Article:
New Day Foundation for Families: Grocery Delivery to People Battling Cancer

Date: 4/3/2022

FRASER — People with cancer had to maneuver past another major hurdle this past year when COVID-19 became prevalent and further compromised immune systems.

In response, New Day Foundation for Families began enlisting volunteers last April to shop for and deliver groceries to local families that have members who are battling cancer.

Headquartered in Rochester Hills, the organization provides financial and emotional assistance for cancer patients in active treatment. That includes paying living expenses, using technology to predict potential financial burdens as it relates to insurance and out-of-pocket medical costs, and collaborating with counselors, planners, and others to lift the emotional burden.

“Families facing cancer have been hit hard during the pandemic,” said Gina Kell Spehn, co-founder and president of New Day Foundation for Families, in a statement. “All of us at New Day are addressing both the emotional and financial impact of COVID-19 on our community this year. From the loss of income and delayed treatment to food instability and increased risk of contracting the disease, our families are facing more obstacles than ever before.”

Last year’s shopping volunteer venture began with 18 volunteers, building to its current total of approximately 131 volunteers that helped serve around 150 families to date.

One of those volunteers is Michelle Chmelko, 51, of Fraser. Chmelko, a CPA and owner of the accounting firm Heemer, Klein & Company, discovered New Day when she attended a fundraiser in the summer of 2011.

Spehn spoke at that fundraiser, seeking a volunteer who could conduct bookkeeping for the organization. Chmelko volunteered that day and has been helping ever since, donating her professional services and hosting various fundraisers.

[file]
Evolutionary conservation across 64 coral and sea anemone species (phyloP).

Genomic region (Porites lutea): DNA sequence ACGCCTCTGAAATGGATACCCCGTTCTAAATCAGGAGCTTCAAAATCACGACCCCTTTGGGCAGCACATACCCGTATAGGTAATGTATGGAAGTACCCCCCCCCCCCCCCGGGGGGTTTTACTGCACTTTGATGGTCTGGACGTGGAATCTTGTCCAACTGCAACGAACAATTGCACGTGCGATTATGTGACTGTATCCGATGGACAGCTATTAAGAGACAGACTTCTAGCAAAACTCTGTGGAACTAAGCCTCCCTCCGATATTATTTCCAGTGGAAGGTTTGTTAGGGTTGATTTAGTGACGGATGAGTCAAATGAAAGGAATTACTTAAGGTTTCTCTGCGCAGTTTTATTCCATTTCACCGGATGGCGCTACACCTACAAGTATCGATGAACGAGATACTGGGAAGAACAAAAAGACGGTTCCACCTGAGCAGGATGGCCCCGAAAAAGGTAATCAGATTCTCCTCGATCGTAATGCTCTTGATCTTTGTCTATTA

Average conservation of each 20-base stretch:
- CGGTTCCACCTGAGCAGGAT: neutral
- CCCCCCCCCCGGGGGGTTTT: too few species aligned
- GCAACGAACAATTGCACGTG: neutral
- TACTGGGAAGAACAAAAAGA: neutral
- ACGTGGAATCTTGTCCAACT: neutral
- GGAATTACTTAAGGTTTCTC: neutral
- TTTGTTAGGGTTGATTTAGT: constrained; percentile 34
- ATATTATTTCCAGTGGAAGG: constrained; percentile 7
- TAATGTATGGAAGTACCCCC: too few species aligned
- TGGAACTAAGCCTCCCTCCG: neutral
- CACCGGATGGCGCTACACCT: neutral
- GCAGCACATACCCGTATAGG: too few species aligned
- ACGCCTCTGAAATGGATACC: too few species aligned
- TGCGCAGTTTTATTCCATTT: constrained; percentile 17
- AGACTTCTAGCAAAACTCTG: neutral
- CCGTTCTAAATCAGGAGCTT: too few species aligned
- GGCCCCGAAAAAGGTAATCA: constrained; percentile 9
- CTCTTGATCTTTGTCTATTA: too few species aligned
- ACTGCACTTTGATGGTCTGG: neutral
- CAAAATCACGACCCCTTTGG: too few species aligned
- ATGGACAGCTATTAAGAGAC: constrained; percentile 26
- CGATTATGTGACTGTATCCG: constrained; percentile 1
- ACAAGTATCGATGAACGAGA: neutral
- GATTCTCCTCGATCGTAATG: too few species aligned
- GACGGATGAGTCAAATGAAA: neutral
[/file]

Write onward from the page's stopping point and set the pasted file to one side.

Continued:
In 2016, she participated in the Flying Pig Half Marathon in Cincinnati, Ohio, in memory of her daughter, Jenna, and Spehn’s son, Sam — the latter of whom was undergoing cancer treatment at that time.

Jenna died in December 2000, at the age of 18 months, due to sepsis, pneumonia, and several other conditions resulting from a premature delivery. Two years later, Chmelko’s mother died from lung cancer.

The half-marathon took place on what would have been Jenna’s 17th birthday.

“After my daughter and mother passed, I was driven to help others as a way to honor their memories,” said Chmelko, a cancer survivor herself. “Helping other families with cancer, and helping other families with sick children, allowed me to focus my attention on something other than grief and loss.”

As of Jan. 7, New Day’s grocery delivery program had delivered 18,954 meals to a total of 469 family members, with two meals served daily. Volunteers had made deliveries 335 times.

“I think that COVID has resulted in much downtime for many individuals,” Chmelko said. “I believe that many have viewed programs, such as the grocery delivery program, as a way to stay active outside of the home while offering assistance to those in need.

“New Day families experience great financial hardship as a result of their diagnosis and treatment. Participating in programs is a simple way to help those families who need to take special precautions during the pandemic. This program has provided much-needed relief to many families.”

Chmelko, who has served on New Day’s advisory board for many years, said volunteering for the organization will always remain a priority to her.

“As long as they continue to assist families fighting cancer, I will continue to volunteer my time,” she said.

For more information on New Day or to volunteer, visit